Lobelia and I just booked a whole series of house concerts in the US, almost entirely through Twitter. The vast majority of the hosts of the concerts were twitter-friends of ours, and between us and them, we promoted the shows via Twitter. Loads of our twitter friends showed up, almost all of whom found out about ‘us’ before they found out about our music. They were people we’d chatted with about everything, who listened to the music we make because we were interesting to them.

The conversation was what gave them cause to listen, not the description of what we do. I would hazard a guess that well over 90% of our audience on this tour couldn’t name you another solo bassist (except at the shows that featured other solo bassists!). We didn’t end up playing to rooms full of bass and looping geeks. We played to people who were already caught up in the story of who were are, and were the only too eager to become part of the event, and bring their friends.

We still had to be really good at what we do. Moreso, given that the person hosting each gig was putting their reputation on the line by hosting our gig (in most venues, the owner couldn’t care less what you sound like if you can guarantee beer-drinking punters. House concerts obviously aren’t like that!).

So how does this idea of conversing with your audience transfer to social network activity? Here are some key points:

  • Myspace friends are a cheap (near-worthless) currency, in and of themselves. Most of the people who add you on myspace only do so to get you to listen to them. The only value is the interaction.
  • There are only so many superlatives in the world, and all of them have been claimed by other musicians. Telling me in your bio how universe-conqueringly amazing you are counts for nothing.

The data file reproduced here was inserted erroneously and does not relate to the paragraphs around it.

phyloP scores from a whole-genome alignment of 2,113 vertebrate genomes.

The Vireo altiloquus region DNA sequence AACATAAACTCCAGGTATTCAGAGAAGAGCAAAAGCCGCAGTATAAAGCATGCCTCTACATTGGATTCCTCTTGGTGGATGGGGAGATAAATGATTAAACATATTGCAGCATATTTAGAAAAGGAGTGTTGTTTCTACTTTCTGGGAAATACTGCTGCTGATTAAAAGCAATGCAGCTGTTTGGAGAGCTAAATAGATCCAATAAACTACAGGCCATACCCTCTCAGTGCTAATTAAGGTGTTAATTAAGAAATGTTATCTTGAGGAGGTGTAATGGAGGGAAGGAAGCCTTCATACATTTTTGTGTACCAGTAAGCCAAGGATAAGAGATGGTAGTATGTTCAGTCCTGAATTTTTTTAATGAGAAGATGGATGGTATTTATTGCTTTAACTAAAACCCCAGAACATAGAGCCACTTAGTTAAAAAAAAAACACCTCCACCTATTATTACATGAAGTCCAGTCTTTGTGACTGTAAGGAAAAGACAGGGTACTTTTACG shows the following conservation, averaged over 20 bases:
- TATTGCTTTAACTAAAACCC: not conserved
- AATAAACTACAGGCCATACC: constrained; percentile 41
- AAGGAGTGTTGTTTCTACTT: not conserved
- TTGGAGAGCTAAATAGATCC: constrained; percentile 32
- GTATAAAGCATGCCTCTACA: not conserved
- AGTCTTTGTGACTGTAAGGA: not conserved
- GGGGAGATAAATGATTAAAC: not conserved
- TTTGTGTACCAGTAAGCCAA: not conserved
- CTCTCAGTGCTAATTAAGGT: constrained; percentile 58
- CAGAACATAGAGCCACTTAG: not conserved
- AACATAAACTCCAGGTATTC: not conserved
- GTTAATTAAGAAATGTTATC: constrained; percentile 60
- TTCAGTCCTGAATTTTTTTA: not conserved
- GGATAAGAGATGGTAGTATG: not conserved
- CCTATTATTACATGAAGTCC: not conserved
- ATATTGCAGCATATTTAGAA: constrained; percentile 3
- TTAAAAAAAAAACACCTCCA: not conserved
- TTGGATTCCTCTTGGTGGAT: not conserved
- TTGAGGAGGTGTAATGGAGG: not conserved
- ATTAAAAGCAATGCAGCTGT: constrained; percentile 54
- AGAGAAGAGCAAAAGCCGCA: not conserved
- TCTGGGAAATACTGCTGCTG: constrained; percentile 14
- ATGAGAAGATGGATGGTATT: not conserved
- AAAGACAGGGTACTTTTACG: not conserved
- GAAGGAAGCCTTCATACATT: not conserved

• Your audience are far more likely to talk about you once they’ve made friends with you. ‘Hey guess what, I met this really cool guitar player on twitter, we were chatting about his dog, then I listened to his tunes – amazing stuff’ – etc.
  • Pretending to be an aloof detached rock star doesn’t work unless you’ve got the kind of money it takes to make you into a rock star. ‘Fame’ is way too expensive for very little pay-off – ignore it.
  • If all you talk about is your own music, you’ll bore people pretty quick. Frame it in the context of the rest of your interests. Use the platform you have to share info that’s of value (at this point, if you haven’t read my top twitter tips for musicians, do it!)
  • Time is precious, you have to earn the right to the time it takes people to listen to your music. Take that responsibility seriously, talk up to your audience not down to them, listen, chat, answer questions, ask them, and you never know, you might even end up getting more out of social networking personally than you do professionally 😉
  • Don’t get lost in the numbers – communities of properly connected people take time to grow. Give it time. You’ve got plenty of it.

It’s vital to not get distracted by the over-hyped, bankrupt ideas of the old school record industry. The cost of turning records into hits vs the chances of making it back made for pretty crappy odds for each artist – the labels eventually did OK by making it all back on the ones that went supernova, while the rest were left in debt, and the stars often ended up drugged out and fucked up.

We have the chance to do this differently. If we understand what’s going on, reject the giantism of the friend-list-size-obsessed spam culture and instead invest our time in making great music and inviting people into the world where that music is made, we have much less to lose and much more to gain.